Black History Month
Freedom in Congo Square
Carole Boston Weatherford, Author
R. Gregory Christie, Illustrator
Little Bee Books, Fiction, 2016
Coretta Scott King Honorees
Suitable for Ages: 4-8
Themes: Slavery, Congo Square, New Orleans, Day of freedom, Celebration, Dance, Music, Culture
Opening: “Mondays, there were hogs to slop, mules to train, and logs to chop. / Salvery was no ways fair. Six more days to Cong Square.”
As slaves in New Orleans, Louisiana, relentlessly toiled in an unjust system, they all counted down the days until Sunday, when at least for half a day they were briefly able to congregate in Congo Square. Here they were free to set up an open market, sing, dance and play music. They were free to forget their cares, their struggles, and their oppression. This poetic, little-known story expresses a humans capacity to find hope and joy in different circumstances and demonstrates how Congo Square was indeed freedom’s heart.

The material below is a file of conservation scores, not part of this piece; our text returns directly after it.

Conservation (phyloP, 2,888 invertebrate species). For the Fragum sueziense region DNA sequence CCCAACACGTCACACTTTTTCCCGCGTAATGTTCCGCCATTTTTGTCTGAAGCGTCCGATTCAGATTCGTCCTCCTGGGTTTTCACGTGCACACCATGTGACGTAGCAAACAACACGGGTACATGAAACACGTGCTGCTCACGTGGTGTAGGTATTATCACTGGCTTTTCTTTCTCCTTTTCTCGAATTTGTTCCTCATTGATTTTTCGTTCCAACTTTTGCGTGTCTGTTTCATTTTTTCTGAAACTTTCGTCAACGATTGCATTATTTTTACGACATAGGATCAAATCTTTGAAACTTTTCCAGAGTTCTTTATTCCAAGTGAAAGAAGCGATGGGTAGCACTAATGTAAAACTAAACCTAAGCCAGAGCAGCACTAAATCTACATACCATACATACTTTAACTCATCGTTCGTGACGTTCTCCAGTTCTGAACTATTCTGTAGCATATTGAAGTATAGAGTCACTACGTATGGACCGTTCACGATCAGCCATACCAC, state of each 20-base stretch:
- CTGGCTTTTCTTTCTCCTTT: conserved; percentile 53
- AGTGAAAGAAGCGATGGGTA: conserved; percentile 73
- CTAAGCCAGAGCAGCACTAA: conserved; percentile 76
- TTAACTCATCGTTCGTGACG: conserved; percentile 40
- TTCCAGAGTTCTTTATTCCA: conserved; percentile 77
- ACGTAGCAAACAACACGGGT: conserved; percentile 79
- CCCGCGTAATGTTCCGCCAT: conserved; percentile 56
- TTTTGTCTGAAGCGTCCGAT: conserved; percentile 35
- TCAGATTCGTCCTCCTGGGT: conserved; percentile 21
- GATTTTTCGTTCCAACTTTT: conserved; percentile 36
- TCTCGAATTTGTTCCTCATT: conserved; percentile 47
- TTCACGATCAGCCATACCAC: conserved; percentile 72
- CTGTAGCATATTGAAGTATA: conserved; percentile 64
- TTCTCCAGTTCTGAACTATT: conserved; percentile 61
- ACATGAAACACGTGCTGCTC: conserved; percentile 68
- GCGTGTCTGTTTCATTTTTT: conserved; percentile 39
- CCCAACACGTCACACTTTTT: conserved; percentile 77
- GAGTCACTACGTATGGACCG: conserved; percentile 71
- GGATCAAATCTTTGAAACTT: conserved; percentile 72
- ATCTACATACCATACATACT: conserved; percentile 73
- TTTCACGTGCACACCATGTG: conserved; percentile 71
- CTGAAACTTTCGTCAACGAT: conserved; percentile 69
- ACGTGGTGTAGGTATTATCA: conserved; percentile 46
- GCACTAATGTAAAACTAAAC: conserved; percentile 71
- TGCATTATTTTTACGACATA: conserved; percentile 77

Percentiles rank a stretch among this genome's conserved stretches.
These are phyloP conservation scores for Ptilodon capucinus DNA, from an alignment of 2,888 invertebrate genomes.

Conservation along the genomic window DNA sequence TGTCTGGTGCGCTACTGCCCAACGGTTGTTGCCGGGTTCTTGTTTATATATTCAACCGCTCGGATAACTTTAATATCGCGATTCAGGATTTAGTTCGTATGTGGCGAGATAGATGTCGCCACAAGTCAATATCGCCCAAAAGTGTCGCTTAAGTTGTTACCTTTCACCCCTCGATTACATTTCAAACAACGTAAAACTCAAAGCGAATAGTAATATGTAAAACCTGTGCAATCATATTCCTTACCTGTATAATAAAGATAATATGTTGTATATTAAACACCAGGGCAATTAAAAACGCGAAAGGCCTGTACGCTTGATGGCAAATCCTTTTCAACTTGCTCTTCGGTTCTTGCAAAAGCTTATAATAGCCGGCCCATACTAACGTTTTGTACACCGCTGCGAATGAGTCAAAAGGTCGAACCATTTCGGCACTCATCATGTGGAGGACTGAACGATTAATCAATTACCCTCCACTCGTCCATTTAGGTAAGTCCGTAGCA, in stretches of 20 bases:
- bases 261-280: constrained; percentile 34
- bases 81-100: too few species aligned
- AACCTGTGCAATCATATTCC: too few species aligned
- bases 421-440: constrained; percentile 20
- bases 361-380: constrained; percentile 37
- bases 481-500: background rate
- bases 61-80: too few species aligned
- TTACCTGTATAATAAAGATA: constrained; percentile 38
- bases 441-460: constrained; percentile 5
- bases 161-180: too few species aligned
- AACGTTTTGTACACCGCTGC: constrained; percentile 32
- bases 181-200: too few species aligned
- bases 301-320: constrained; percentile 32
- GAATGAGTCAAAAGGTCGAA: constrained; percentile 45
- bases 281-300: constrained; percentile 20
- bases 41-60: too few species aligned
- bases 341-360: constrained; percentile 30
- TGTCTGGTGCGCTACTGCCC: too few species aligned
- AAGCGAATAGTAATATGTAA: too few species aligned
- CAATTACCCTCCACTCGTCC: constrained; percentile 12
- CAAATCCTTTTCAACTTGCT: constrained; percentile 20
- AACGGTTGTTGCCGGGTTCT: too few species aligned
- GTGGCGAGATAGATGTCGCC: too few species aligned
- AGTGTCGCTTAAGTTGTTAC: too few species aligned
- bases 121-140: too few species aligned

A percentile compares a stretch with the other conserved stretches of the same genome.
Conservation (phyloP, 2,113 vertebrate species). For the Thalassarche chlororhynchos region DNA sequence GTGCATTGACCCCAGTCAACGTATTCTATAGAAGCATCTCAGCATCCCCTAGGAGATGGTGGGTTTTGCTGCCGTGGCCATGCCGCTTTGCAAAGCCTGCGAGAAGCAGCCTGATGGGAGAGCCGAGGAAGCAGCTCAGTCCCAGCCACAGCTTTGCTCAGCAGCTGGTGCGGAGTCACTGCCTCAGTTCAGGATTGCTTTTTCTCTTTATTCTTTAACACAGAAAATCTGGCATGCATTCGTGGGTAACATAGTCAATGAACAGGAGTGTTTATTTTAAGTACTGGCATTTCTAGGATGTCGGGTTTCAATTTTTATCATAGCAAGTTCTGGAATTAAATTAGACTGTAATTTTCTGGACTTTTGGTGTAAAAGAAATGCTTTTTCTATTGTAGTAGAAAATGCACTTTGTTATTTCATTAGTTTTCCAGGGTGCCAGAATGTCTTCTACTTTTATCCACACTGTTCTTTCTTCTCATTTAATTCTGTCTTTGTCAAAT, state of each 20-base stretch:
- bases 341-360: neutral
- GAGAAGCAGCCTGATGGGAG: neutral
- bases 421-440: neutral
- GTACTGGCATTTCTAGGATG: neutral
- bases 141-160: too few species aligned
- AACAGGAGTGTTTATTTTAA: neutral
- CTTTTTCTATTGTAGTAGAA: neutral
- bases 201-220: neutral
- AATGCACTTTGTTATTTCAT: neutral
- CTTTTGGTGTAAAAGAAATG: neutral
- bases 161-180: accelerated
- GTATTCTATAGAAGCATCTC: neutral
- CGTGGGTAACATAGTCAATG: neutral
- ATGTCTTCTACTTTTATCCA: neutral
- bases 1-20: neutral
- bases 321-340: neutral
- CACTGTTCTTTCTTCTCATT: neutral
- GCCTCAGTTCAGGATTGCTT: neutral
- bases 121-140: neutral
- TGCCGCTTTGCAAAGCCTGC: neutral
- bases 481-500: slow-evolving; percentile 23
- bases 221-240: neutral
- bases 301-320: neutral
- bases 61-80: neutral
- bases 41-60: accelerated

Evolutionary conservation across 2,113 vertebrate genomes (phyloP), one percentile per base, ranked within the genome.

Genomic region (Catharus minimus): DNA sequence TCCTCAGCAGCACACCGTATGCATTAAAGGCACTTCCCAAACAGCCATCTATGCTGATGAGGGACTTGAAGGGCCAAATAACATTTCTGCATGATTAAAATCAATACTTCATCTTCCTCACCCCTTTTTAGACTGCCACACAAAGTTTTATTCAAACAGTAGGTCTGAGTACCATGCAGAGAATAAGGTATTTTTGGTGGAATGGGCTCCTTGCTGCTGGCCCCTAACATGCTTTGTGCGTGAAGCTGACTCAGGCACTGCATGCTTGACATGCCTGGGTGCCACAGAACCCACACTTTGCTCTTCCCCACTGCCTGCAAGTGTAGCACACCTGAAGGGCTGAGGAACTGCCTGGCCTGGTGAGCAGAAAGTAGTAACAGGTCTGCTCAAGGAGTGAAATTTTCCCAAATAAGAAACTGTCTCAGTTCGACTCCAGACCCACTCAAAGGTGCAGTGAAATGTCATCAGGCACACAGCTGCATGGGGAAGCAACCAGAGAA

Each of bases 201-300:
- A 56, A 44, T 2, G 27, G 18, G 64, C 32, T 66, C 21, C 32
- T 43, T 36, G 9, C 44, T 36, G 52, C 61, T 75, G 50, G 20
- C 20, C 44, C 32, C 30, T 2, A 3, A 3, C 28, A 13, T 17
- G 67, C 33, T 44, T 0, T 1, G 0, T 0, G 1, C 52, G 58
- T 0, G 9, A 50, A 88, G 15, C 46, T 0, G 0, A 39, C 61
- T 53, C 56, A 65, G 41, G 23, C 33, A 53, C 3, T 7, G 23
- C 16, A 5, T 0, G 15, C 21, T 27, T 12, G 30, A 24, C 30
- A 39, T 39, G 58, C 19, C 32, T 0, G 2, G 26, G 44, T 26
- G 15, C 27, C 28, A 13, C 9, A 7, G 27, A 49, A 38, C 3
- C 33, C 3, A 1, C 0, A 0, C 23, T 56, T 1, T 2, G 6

Why I like this book:
Carole Boston Weatherford’s rhyming celebratory text is a chant as readers count down each day until Congo Square day arrives. Excitement builds as slaves work the fields and inside homes until Sunday, their one free day to gather with family and friends and celebrate their heritage and speak their languages. Paired with R. Gregory Christie’s breathtaking illustrations, the book is a ballet of movement and rhythm.
This book is beautiful, lyrically and visually. Both young and old alike will enjoy reading it together. It is also a wonderful introduction to the topic of slavery for young children.
There is an infomative Foreword at the beginning of the book by Freddi Williams Evans, a historian and Congo Square expert. Make sure you check out the history of Congo Park, now located within Louis Armstrong Park in New Orelans. The Louisiana African slaves in the mid-1800s were captured in West and Central West Africa, separated from their families, chained aboard slave ships and brought to America to be sold as property. New Orleans set aside Sunday afternoons so that Africans could come together to celebrate with friends and family.
Resources: There is an Author’s Note at the end of the book.
Carole Boston Weatherford is an award-winning poet and author who wrote her first poem in the first grade and hasn’t stopped since. She has received a Caldecott Honor for Moses: When Harriet Tubman Led Her People to Freedom and a Coretta Scott King Award Honor for Becoming Billie Holiday, as well as the NAACP’s Image Award. She is currently a professor and director of professional writing at Fayetteville State University in North Carolina. You can find more about Carole at her website.
*Reviewed from a library copy.